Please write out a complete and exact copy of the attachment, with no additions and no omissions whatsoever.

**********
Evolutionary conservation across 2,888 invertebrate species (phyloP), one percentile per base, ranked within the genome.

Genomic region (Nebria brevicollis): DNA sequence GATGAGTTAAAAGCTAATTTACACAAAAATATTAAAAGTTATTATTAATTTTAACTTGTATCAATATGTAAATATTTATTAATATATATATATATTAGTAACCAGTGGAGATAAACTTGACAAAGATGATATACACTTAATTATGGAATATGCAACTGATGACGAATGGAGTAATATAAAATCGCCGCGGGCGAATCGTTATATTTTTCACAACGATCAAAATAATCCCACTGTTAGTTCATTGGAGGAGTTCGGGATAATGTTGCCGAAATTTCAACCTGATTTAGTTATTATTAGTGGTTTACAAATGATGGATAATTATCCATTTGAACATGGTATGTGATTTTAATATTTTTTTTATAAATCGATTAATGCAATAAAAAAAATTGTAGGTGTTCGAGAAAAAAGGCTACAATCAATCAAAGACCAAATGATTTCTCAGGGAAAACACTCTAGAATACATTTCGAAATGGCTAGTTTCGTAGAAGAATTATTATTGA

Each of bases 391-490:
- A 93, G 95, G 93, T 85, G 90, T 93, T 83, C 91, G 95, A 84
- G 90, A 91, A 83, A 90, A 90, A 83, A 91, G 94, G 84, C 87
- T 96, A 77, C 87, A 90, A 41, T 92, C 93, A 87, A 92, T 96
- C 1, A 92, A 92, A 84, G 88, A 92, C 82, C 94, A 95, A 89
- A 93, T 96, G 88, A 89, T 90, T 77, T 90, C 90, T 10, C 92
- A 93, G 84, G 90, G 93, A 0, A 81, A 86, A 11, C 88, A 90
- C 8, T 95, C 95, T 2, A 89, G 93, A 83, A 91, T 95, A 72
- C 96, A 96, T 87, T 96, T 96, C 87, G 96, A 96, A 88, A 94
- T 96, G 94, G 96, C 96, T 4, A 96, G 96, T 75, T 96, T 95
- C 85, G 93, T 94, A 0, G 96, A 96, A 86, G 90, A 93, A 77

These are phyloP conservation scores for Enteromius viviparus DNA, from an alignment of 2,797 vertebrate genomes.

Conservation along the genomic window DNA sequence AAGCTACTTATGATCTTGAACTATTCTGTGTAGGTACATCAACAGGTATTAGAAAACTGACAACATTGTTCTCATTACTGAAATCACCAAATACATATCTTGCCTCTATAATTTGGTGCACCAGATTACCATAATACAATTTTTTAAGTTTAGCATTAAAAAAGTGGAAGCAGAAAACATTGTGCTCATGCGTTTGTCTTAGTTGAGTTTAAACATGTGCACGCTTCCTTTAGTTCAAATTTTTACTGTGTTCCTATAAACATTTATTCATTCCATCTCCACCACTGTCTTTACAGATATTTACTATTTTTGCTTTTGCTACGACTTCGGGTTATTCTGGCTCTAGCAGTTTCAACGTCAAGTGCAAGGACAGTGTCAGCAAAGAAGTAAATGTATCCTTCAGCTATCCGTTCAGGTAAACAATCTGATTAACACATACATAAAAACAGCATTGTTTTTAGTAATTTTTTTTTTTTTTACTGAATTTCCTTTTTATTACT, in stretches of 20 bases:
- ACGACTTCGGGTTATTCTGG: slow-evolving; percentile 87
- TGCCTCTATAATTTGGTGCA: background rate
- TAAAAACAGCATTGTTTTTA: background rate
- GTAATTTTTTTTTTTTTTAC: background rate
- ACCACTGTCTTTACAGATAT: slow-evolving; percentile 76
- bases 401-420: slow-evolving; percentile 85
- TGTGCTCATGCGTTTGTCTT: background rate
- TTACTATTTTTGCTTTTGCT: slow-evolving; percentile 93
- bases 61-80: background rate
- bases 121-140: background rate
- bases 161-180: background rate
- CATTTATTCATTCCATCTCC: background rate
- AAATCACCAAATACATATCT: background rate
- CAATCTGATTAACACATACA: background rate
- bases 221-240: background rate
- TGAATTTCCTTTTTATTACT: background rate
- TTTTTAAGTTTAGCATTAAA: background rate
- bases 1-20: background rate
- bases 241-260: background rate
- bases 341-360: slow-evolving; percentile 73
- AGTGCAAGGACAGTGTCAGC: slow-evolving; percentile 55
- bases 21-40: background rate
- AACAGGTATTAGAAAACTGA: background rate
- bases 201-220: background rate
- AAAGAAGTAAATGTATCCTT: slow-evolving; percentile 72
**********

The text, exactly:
Evolutionary conservation across 2,888 invertebrate species (phyloP), one percentile per base, ranked within the genome.

Genomic region (Nebria brevicollis): DNA sequence GATGAGTTAAAAGCTAATTTACACAAAAATATTAAAAGTTATTATTAATTTTAACTTGTATCAATATGTAAATATTTATTAATATATATATATATTAGTAACCAGTGGAGATAAACTTGACAAAGATGATATACACTTAATTATGGAATATGCAACTGATGACGAATGGAGTAATATAAAATCGCCGCGGGCGAATCGTTATATTTTTCACAACGATCAAAATAATCCCACTGTTAGTTCATTGGAGGAGTTCGGGATAATGTTGCCGAAATTTCAACCTGATTTAGTTATTATTAGTGGTTTACAAATGATGGATAATTATCCATTTGAACATGGTATGTGATTTTAATATTTTTTTTATAAATCGATTAATGCAATAAAAAAAATTGTAGGTGTTCGAGAAAAAAGGCTACAATCAATCAAAGACCAAATGATTTCTCAGGGAAAACACTCTAGAATACATTTCGAAATGGCTAGTTTCGTAGAAGAATTATTATTGA

Each of bases 391-490:
- A 93, G 95, G 93, T 85, G 90, T 93, T 83, C 91, G 95, A 84
- G 90, A 91, A 83, A 90, A 90, A 83, A 91, G 94, G 84, C 87
- T 96, A 77, C 87, A 90, A 41, T 92, C 93, A 87, A 92, T 96
- C 1, A 92, A 92, A 84, G 88, A 92, C 82, C 94, A 95, A 89
- A 93, T 96, G 88, A 89, T 90, T 77, T 90, C 90, T 10, C 92
- A 93, G 84, G 90, G 93, A 0, A 81, A 86, A 11, C 88, A 90
- C 8, T 95, C 95, T 2, A 89, G 93, A 83, A 91, T 95, A 72
- C 96, A 96, T 87, T 96, T 96, C 87, G 96, A 96, A 88, A 94
- T 96, G 94, G 96, C 96, T 4, A 96, G 96, T 75, T 96, T 95
- C 85, G 93, T 94, A 0, G 96, A 96, A 86, G 90, A 93, A 77

These are phyloP conservation scores for Enteromius viviparus DNA, from an alignment of 2,797 vertebrate genomes.

Conservation along the genomic window DNA sequence AAGCTACTTATGATCTTGAACTATTCTGTGTAGGTACATCAACAGGTATTAGAAAACTGACAACATTGTTCTCATTACTGAAATCACCAAATACATATCTTGCCTCTATAATTTGGTGCACCAGATTACCATAATACAATTTTTTAAGTTTAGCATTAAAAAAGTGGAAGCAGAAAACATTGTGCTCATGCGTTTGTCTTAGTTGAGTTTAAACATGTGCACGCTTCCTTTAGTTCAAATTTTTACTGTGTTCCTATAAACATTTATTCATTCCATCTCCACCACTGTCTTTACAGATATTTACTATTTTTGCTTTTGCTACGACTTCGGGTTATTCTGGCTCTAGCAGTTTCAACGTCAAGTGCAAGGACAGTGTCAGCAAAGAAGTAAATGTATCCTTCAGCTATCCGTTCAGGTAAACAATCTGATTAACACATACATAAAAACAGCATTGTTTTTAGTAATTTTTTTTTTTTTTACTGAATTTCCTTTTTATTACT, in stretches of 20 bases:
- ACGACTTCGGGTTATTCTGG: slow-evolving; percentile 87
- TGCCTCTATAATTTGGTGCA: background rate
- TAAAAACAGCATTGTTTTTA: background rate
- GTAATTTTTTTTTTTTTTAC: background rate
- ACCACTGTCTTTACAGATAT: slow-evolving; percentile 76
- bases 401-420: slow-evolving; percentile 85
- TGTGCTCATGCGTTTGTCTT: background rate
- TTACTATTTTTGCTTTTGCT: slow-evolving; percentile 93
- bases 61-80: background rate
- bases 121-140: background rate
- bases 161-180: background rate
- CATTTATTCATTCCATCTCC: background rate
- AAATCACCAAATACATATCT: background rate
- CAATCTGATTAACACATACA: background rate
- bases 221-240: background rate
- TGAATTTCCTTTTTATTACT: background rate
- TTTTTAAGTTTAGCATTAAA: background rate
- bases 1-20: background rate
- bases 241-260: background rate
- bases 341-360: slow-evolving; percentile 73
- AGTGCAAGGACAGTGTCAGC: slow-evolving; percentile 55
- bases 21-40: background rate
- AACAGGTATTAGAAAACTGA: background rate
- bases 201-220: background rate
- AAAGAAGTAAATGTATCCTT: slow-evolving; percentile 72